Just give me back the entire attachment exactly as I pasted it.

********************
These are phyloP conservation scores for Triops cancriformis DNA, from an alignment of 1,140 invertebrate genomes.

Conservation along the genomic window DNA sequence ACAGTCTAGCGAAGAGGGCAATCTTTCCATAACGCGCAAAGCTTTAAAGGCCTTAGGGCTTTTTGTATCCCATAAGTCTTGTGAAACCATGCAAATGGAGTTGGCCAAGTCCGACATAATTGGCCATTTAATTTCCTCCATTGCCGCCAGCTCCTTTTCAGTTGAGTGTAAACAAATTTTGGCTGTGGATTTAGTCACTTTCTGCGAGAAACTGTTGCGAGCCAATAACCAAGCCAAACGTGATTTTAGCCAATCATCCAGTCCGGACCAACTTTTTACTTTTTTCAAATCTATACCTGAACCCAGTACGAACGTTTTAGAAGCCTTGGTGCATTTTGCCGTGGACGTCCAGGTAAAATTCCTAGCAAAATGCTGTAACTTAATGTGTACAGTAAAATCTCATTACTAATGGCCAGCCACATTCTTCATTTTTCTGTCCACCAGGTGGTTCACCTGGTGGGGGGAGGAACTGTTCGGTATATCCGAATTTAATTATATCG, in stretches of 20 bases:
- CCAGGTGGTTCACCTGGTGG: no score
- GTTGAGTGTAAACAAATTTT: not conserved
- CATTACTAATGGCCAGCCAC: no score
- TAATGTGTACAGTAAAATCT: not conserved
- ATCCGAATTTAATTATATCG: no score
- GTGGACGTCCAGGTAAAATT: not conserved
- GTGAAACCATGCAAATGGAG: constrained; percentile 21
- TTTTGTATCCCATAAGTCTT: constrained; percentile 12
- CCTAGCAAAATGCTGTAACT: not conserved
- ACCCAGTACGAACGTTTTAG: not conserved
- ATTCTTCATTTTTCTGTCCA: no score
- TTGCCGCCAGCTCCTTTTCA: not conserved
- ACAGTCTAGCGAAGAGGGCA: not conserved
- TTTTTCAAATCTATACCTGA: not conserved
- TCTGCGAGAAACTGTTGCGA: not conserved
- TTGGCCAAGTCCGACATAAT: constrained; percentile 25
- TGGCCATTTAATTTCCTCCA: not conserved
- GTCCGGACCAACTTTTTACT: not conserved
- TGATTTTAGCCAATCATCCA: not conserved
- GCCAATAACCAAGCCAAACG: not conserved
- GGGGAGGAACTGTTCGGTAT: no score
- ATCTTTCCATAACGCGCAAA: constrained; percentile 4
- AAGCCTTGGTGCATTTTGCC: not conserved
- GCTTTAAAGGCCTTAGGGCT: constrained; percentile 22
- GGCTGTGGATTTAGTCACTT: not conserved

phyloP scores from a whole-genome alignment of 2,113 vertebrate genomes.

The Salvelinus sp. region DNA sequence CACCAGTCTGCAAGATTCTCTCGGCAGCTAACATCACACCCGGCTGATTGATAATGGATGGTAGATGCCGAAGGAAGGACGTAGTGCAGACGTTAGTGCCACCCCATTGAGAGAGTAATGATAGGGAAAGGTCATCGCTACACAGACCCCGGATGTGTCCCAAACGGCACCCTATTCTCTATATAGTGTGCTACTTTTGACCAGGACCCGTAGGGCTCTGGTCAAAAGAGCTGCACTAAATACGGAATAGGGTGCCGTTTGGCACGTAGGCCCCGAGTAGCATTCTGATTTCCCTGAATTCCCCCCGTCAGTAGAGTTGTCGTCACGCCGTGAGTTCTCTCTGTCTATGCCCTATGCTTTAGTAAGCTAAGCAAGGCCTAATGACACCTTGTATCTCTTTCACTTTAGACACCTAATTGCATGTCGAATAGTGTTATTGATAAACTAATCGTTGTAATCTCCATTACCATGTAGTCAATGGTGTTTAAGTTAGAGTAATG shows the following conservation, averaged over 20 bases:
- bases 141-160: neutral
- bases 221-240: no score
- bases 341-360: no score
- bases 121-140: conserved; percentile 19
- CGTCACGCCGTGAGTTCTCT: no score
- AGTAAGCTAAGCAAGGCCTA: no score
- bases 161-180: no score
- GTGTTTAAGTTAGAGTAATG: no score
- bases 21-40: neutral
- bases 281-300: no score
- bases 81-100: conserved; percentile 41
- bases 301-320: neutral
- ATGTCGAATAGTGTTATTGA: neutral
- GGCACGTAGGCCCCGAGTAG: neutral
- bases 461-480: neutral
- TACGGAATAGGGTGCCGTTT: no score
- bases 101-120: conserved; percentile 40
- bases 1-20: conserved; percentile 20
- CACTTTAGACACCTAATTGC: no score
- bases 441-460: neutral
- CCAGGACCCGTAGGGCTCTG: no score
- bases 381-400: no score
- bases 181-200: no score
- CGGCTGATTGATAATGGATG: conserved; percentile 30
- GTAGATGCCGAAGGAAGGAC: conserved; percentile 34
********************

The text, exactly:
These are phyloP conservation scores for Triops cancriformis DNA, from an alignment of 1,140 invertebrate genomes.

Conservation along the genomic window DNA sequence ACAGTCTAGCGAAGAGGGCAATCTTTCCATAACGCGCAAAGCTTTAAAGGCCTTAGGGCTTTTTGTATCCCATAAGTCTTGTGAAACCATGCAAATGGAGTTGGCCAAGTCCGACATAATTGGCCATTTAATTTCCTCCATTGCCGCCAGCTCCTTTTCAGTTGAGTGTAAACAAATTTTGGCTGTGGATTTAGTCACTTTCTGCGAGAAACTGTTGCGAGCCAATAACCAAGCCAAACGTGATTTTAGCCAATCATCCAGTCCGGACCAACTTTTTACTTTTTTCAAATCTATACCTGAACCCAGTACGAACGTTTTAGAAGCCTTGGTGCATTTTGCCGTGGACGTCCAGGTAAAATTCCTAGCAAAATGCTGTAACTTAATGTGTACAGTAAAATCTCATTACTAATGGCCAGCCACATTCTTCATTTTTCTGTCCACCAGGTGGTTCACCTGGTGGGGGGAGGAACTGTTCGGTATATCCGAATTTAATTATATCG, in stretches of 20 bases:
- CCAGGTGGTTCACCTGGTGG: no score
- GTTGAGTGTAAACAAATTTT: not conserved
- CATTACTAATGGCCAGCCAC: no score
- TAATGTGTACAGTAAAATCT: not conserved
- ATCCGAATTTAATTATATCG: no score
- GTGGACGTCCAGGTAAAATT: not conserved
- GTGAAACCATGCAAATGGAG: constrained; percentile 21
- TTTTGTATCCCATAAGTCTT: constrained; percentile 12
- CCTAGCAAAATGCTGTAACT: not conserved
- ACCCAGTACGAACGTTTTAG: not conserved
- ATTCTTCATTTTTCTGTCCA: no score
- TTGCCGCCAGCTCCTTTTCA: not conserved
- ACAGTCTAGCGAAGAGGGCA: not conserved
- TTTTTCAAATCTATACCTGA: not conserved
- TCTGCGAGAAACTGTTGCGA: not conserved
- TTGGCCAAGTCCGACATAAT: constrained; percentile 25
- TGGCCATTTAATTTCCTCCA: not conserved
- GTCCGGACCAACTTTTTACT: not conserved
- TGATTTTAGCCAATCATCCA: not conserved
- GCCAATAACCAAGCCAAACG: not conserved
- GGGGAGGAACTGTTCGGTAT: no score
- ATCTTTCCATAACGCGCAAA: constrained; percentile 4
- AAGCCTTGGTGCATTTTGCC: not conserved
- GCTTTAAAGGCCTTAGGGCT: constrained; percentile 22
- GGCTGTGGATTTAGTCACTT: not conserved

phyloP scores from a whole-genome alignment of 2,113 vertebrate genomes.

The Salvelinus sp. region DNA sequence CACCAGTCTGCAAGATTCTCTCGGCAGCTAACATCACACCCGGCTGATTGATAATGGATGGTAGATGCCGAAGGAAGGACGTAGTGCAGACGTTAGTGCCACCCCATTGAGAGAGTAATGATAGGGAAAGGTCATCGCTACACAGACCCCGGATGTGTCCCAAACGGCACCCTATTCTCTATATAGTGTGCTACTTTTGACCAGGACCCGTAGGGCTCTGGTCAAAAGAGCTGCACTAAATACGGAATAGGGTGCCGTTTGGCACGTAGGCCCCGAGTAGCATTCTGATTTCCCTGAATTCCCCCCGTCAGTAGAGTTGTCGTCACGCCGTGAGTTCTCTCTGTCTATGCCCTATGCTTTAGTAAGCTAAGCAAGGCCTAATGACACCTTGTATCTCTTTCACTTTAGACACCTAATTGCATGTCGAATAGTGTTATTGATAAACTAATCGTTGTAATCTCCATTACCATGTAGTCAATGGTGTTTAAGTTAGAGTAATG shows the following conservation, averaged over 20 bases:
- bases 141-160: neutral
- bases 221-240: no score
- bases 341-360: no score
- bases 121-140: conserved; percentile 19
- CGTCACGCCGTGAGTTCTCT: no score
- AGTAAGCTAAGCAAGGCCTA: no score
- bases 161-180: no score
- GTGTTTAAGTTAGAGTAATG: no score
- bases 21-40: neutral
- bases 281-300: no score
- bases 81-100: conserved; percentile 41
- bases 301-320: neutral
- ATGTCGAATAGTGTTATTGA: neutral
- GGCACGTAGGCCCCGAGTAG: neutral
- bases 461-480: neutral
- TACGGAATAGGGTGCCGTTT: no score
- bases 101-120: conserved; percentile 40
- bases 1-20: conserved; percentile 20
- CACTTTAGACACCTAATTGC: no score
- bases 441-460: neutral
- CCAGGACCCGTAGGGCTCTG: no score
- bases 381-400: no score
- bases 181-200: no score
- CGGCTGATTGATAATGGATG: conserved; percentile 30
- GTAGATGCCGAAGGAAGGAC: conserved; percentile 34